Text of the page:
For all her caution abroad the PM knows the time to make a stand will come

By Douglas Murray

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To read some of the responses to Theresa May’s speech in America last week, you could be forgiven for interpreting the whole thing as a grand act of political grave-pissing.

In 1999 Tony Blair spoke in Chicago, famously outlining the doctrine of humanitarian interventionism. In Philadelphia on Thursday our present prime minister was alleged to have buried that doctrine, laying out instead the icy rules of the practical new era. The prime minister’s advisers may be happy with such coverage, but it cannot conceal the simpler fact: this PM retains most of the foreign policy stances of her predecessors, because she faces all the same problems.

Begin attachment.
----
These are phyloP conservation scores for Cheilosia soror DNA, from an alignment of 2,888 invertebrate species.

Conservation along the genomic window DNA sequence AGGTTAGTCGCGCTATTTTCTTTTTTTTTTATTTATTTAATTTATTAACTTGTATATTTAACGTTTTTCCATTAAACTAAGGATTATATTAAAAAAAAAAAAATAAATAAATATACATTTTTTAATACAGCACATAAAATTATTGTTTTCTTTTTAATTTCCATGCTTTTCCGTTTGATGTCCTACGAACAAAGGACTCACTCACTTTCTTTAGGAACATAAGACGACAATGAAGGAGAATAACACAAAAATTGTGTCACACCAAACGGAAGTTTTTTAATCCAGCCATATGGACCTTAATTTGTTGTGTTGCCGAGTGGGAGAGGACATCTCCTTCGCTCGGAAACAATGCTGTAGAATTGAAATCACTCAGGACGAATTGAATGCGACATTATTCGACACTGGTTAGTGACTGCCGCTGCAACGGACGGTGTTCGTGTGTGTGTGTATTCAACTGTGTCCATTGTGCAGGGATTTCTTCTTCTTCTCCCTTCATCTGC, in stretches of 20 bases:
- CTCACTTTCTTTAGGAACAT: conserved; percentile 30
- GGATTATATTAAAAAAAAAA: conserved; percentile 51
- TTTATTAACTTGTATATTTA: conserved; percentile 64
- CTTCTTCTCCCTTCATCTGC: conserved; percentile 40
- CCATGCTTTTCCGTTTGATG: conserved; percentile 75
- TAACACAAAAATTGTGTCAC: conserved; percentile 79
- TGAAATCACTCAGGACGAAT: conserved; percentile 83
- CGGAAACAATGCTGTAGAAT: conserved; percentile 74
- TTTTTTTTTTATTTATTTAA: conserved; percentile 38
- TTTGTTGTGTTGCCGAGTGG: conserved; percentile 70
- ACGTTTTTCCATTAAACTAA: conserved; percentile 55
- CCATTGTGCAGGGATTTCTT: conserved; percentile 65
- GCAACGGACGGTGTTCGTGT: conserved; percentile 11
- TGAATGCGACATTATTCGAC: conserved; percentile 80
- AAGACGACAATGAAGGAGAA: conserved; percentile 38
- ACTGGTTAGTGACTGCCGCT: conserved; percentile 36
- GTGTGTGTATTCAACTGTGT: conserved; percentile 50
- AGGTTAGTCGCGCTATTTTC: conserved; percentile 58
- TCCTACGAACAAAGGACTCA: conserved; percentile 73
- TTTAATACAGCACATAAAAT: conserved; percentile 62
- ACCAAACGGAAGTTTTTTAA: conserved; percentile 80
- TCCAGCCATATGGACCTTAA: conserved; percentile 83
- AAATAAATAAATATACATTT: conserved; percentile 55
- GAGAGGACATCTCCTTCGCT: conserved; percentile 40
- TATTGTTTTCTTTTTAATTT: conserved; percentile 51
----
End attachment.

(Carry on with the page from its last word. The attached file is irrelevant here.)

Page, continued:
It is true that in Philadelphia May called for a break from what she called “the failed policies of the past. The days of Britain and America intervening in sovereign countries in an attempt to remake the world in our own image are over,” she declared.

But, like Blair in 1999, May also spoke of the importance of ensuring that “our values will endure”, and of the need to “defend and project” those values, especially when other powers are seeking to step forward with values of their own. It was, in fact, a carefully worded defence of intervention rather than withdrawal from the world.

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